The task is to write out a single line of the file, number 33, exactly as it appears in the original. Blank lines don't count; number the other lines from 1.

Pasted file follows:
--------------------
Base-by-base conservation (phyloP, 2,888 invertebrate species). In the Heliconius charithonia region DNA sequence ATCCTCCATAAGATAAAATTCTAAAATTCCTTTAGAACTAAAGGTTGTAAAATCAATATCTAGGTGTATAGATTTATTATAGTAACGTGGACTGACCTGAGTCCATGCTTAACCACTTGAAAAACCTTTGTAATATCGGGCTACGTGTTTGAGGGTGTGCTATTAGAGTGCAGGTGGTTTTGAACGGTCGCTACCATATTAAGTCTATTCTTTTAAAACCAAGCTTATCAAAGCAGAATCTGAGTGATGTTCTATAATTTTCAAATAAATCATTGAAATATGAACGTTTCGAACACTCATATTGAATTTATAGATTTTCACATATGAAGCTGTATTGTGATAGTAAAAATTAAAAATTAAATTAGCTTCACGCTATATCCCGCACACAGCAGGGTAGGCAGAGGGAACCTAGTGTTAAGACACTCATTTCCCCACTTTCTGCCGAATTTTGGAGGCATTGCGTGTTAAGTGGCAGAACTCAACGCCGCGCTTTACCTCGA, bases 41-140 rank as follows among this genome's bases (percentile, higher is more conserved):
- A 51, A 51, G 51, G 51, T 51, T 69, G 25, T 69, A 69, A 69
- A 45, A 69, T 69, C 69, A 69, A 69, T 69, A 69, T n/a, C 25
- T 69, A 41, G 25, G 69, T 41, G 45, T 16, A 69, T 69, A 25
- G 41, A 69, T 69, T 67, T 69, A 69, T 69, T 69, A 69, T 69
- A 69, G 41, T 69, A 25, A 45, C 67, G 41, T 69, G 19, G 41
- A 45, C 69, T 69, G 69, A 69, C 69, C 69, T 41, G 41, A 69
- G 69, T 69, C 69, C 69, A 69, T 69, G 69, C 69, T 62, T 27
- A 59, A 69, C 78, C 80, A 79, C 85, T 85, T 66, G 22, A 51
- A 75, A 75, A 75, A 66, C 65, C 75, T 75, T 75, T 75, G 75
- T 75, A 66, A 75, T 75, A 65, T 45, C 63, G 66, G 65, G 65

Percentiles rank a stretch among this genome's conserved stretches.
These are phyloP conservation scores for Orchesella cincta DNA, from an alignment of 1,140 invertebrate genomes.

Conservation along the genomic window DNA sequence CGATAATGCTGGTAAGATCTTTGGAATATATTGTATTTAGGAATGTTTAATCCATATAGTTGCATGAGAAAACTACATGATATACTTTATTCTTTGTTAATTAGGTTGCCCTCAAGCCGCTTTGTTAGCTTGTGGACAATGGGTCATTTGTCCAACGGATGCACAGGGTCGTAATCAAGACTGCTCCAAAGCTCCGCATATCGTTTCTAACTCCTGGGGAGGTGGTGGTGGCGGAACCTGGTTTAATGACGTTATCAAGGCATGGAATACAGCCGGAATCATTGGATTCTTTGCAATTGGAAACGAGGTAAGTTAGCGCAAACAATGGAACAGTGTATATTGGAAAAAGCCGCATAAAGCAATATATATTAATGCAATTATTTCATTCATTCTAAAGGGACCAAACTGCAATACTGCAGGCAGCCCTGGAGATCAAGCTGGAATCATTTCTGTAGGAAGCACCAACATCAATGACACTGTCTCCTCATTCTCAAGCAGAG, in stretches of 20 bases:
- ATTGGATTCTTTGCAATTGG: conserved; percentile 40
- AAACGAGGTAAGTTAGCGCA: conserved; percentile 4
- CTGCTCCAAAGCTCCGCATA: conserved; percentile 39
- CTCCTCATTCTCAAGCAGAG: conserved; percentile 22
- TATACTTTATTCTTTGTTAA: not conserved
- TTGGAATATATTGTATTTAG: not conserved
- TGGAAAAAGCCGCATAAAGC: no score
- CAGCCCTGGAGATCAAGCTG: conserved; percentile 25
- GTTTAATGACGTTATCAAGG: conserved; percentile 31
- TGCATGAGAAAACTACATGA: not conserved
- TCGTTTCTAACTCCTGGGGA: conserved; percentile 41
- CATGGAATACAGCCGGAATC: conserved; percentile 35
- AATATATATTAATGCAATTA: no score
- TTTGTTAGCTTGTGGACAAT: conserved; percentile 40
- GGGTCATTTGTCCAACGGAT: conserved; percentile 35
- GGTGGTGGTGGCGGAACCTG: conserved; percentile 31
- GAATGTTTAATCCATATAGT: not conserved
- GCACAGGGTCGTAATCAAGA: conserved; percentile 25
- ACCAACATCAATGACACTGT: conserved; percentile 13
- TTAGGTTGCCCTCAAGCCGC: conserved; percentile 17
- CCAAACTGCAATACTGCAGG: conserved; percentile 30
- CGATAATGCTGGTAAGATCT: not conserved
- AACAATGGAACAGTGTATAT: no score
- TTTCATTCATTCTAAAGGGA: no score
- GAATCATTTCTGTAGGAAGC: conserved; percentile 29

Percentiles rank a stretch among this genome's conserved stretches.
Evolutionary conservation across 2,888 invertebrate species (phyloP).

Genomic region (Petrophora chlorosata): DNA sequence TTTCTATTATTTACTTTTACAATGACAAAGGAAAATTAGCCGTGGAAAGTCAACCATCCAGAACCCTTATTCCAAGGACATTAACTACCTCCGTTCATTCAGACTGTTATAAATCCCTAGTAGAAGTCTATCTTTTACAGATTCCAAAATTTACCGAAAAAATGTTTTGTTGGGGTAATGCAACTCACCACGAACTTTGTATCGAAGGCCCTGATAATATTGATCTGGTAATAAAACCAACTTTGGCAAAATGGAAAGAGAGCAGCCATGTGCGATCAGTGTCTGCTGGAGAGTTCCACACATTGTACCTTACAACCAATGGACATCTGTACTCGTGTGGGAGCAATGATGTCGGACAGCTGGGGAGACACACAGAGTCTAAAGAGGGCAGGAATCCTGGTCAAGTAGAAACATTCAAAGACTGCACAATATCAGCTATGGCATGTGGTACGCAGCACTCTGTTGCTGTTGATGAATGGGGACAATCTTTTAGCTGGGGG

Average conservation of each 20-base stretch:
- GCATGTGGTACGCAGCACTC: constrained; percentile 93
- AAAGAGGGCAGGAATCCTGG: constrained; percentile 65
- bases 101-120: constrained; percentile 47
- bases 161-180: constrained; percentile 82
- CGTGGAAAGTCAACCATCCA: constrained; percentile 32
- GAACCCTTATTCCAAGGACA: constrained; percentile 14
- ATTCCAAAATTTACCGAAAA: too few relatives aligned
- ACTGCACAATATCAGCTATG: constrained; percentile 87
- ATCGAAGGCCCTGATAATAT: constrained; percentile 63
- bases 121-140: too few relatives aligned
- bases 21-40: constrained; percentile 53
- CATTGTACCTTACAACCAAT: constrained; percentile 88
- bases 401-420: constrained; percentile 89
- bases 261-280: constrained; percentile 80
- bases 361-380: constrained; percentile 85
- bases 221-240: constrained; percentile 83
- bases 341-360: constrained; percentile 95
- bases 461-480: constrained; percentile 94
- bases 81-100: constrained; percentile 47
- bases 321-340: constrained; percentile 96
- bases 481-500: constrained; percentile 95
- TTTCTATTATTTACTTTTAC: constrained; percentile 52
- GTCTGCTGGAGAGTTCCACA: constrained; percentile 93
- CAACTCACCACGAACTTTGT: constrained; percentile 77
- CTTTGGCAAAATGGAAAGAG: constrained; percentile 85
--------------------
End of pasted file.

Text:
- ACCAACATCAATGACACTGT: conserved; percentile 13